Tuesday, August 19, 2008
Quilting For A Cure, by Donna Hussain
Quiltmaking is time consuming. Fabric, batting, and thread are costly. In addition, the quilter invests her creativity and a range of emotion in the sewing process, from frustration when star points fail to meet, to relief when they do. From panic when problem blocks are distorted, to satisfaction when solutions are found. When a new quilt is completed, quilters feel a joyful sense of accomplishment. When their artistry results in a quilt of beauty, they feel ecstatic as well.
With so much effort and emotion invested in making a quilt, it is noteworthy that most handmade quilts are given away. Not just to family members and friends, but to disaster victims, hospitalized children, the homeless, veterans, seniors in convalescent homes, people with AIDS, and others in need. Quilters gift their quilts with love.
So I was not surprised at the response of the members of my Sacramento quilt guild when asked “Would you be willing to make and donate a quilt for an auction to raise money for breast cancer research and treatment if given a year’s advance notice?” Throughout the room hands were raised in support of the auction. All of the women in the guild knew someone touched by the disease. Many had been treated for breast cancer themselves, or had family members at battle with the disease.
The willingness of guild members to participate in a quilt auction led to the formation of a planning committee to investigate how best to move forward. As the committee talked with other organizations about fundraising events they were disheartened. They learned that a venue for the auction would be expensive and that the committee would incur expenses for the cost of supplies, advertising, and mailings. Fortunately the committee found a co-sponsor for the event, the Sutter Cancer Center in Sacramento. The Center assisted with publicity, allowed the display of auction quilts in hallways and lobbies, and donated the use of their Education Center as a venue for a live auction. Quilter volunteers on the planning committee agreed to work without a budget, to absorb expenses for paper, gasoline, and postage themselves as their contribution to the auction.
In September 1998 the committee issued a Call for Quilts, setting the date of November 6, 1999 as Auction Day. No restrictions were placed on the size, pattern, style, or color of donated quilts. Two hundred twenty-seven quilts ranging in size from miniatures to king-size quilts were received over the next twelve months. The auction consisted of two parts, a silent and a live auction. Most of the quilts were sold in a three-week silent auction which closed the morning of Auction Day. In the afternoon a live auction with a professional auctioneer sold forty of the larger quilts. A total of $57,800 was raised from the sale of the quilts, money that was donated to the Sutter Cancer Center for breast cancer research and treatment in Sacramento.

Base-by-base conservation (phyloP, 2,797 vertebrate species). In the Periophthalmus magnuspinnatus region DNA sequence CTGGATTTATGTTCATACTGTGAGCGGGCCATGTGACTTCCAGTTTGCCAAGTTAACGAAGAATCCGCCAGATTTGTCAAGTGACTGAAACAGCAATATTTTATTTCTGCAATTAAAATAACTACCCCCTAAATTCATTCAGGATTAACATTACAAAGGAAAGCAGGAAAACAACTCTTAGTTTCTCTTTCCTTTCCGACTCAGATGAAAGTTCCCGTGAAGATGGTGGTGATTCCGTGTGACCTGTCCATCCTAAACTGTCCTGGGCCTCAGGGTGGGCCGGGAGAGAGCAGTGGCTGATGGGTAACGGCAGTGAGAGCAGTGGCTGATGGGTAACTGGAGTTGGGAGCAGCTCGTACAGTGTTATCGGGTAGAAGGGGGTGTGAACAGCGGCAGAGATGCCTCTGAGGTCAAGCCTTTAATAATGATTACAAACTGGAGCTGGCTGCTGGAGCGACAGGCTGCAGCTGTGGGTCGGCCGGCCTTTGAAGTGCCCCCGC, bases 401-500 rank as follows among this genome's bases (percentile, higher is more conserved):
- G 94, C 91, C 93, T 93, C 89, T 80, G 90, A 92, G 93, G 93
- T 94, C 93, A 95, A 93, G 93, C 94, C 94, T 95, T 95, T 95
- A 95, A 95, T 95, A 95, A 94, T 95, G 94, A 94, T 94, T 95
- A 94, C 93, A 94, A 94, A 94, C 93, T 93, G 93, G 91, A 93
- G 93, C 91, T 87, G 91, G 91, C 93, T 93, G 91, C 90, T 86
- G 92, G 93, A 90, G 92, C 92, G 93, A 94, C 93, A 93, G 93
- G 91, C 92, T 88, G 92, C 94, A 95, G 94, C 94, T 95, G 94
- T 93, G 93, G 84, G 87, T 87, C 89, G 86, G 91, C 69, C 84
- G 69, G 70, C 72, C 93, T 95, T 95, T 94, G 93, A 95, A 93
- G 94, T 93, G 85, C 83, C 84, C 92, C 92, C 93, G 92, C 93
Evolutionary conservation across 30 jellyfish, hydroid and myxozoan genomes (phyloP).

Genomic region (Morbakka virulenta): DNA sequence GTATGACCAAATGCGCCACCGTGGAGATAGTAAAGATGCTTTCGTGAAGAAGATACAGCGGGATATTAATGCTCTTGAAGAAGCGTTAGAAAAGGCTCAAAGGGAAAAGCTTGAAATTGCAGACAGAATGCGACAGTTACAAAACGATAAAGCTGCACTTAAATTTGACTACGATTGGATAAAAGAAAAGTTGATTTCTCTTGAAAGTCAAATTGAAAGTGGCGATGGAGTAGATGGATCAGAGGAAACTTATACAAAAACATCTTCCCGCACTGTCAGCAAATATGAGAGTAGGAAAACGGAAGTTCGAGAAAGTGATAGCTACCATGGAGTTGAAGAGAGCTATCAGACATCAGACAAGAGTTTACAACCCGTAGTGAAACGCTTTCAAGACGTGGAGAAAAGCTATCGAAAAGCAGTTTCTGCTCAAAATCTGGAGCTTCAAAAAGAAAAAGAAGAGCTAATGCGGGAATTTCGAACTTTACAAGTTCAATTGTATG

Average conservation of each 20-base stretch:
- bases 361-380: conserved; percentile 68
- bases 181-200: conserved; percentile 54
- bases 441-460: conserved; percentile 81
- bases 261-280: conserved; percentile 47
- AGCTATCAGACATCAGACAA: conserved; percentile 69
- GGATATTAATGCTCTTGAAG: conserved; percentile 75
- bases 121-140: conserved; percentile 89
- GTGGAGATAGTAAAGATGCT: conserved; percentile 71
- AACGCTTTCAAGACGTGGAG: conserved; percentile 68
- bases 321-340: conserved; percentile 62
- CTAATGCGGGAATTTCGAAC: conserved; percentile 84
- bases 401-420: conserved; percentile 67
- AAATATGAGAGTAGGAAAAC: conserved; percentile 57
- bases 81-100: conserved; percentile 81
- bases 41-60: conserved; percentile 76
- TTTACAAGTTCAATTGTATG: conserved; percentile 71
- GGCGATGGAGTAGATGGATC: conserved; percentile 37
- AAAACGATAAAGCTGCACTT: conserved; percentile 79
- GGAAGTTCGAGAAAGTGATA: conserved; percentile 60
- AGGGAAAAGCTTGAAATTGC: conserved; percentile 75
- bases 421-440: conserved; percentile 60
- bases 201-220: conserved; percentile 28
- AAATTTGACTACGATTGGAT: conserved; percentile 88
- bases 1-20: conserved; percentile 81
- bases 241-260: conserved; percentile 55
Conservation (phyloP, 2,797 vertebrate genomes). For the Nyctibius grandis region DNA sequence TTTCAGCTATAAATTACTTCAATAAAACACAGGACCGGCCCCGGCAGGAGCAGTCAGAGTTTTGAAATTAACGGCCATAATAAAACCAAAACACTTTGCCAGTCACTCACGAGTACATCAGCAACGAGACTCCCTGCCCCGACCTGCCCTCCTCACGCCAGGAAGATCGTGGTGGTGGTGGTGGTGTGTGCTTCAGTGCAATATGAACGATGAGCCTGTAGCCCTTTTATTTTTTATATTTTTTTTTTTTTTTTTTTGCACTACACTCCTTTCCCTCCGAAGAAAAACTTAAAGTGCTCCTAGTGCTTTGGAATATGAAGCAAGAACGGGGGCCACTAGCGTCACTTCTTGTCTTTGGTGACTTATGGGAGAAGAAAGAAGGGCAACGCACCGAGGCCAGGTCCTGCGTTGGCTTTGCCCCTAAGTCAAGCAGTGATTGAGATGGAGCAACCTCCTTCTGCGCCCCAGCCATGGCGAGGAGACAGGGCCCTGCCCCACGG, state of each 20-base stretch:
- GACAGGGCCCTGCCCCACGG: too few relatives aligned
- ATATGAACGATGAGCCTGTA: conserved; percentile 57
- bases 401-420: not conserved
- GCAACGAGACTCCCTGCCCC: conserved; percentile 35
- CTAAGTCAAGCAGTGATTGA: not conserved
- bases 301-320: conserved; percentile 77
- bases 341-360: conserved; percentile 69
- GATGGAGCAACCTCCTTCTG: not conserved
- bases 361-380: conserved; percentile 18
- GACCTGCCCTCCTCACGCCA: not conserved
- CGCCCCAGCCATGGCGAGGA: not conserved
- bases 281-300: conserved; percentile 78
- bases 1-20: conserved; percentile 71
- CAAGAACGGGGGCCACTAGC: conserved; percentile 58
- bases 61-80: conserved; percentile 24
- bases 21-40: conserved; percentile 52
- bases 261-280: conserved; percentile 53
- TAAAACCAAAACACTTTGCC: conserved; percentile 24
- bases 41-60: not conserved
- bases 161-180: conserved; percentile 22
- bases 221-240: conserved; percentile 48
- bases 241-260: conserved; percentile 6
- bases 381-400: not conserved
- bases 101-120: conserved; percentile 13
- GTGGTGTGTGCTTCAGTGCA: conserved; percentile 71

Three years after the success of the 1999 quilt auction, quilters and Sutter Cancer Center teamed up again in the fight against breast cancer. More than four hundred quilts were donated for the 2002 auction, raising $108,616. A third quilt auction was held in 2005, this time raising over $150,000 from the sale of over six hundred quilts. If you add up the auction numbers, quilters in northern California have donated nearly fourteen hundred quilts and raised a total of over $300,000 to help fund breast cancer research and treatment at Sutter Cancer Center.
A fourth quilt auction is in preparation for November 1, 2008. To learn more about this upcoming auction, go to the website www.suttermedicalcenter.org/quiltauction. The website contains information on the auction and photos of the quilts collected to date.
Let me close by listing some of the side benefits of our quilt auctions. Quilters say that the auctions enable them to strike back at a disease from which their relatives and friends have suffered. Many of the quiltmakers use the auction to memorialize a loved one lost to cancer or to celebrate recovery of a relative or friend. Many of the quilt donors have cancer themselves. They say making an auction quilt helps them cope with their illness. The quilts hanging on display at the Sutter Cancer Center attract visitors to the building, who are then introduced to the services that the Center provides. Patients at Sutter appreciate the support of the quiltmakers and say they feel enveloped in care when walking through hallways lined with quilts. The auction has certainly helped to promote quilting in Sacramento.
If you are a quilter or know quilters I urge you to consider a quilt auction as a fundraising activity for your community.
For more details on how to conduct a quilt auction see “Blueprint for a Quilt Auction,” by Donna Hussain, American Quilter, Fall 2003, pp.16-18.
California quilter, Donna Hussain, has exhibited in major quilt shows around the country, authored books, and is a regular contributor to Fiber Focus. Click on her name to see all of her past articles.
The photo shows Donna with her husband, Pascha.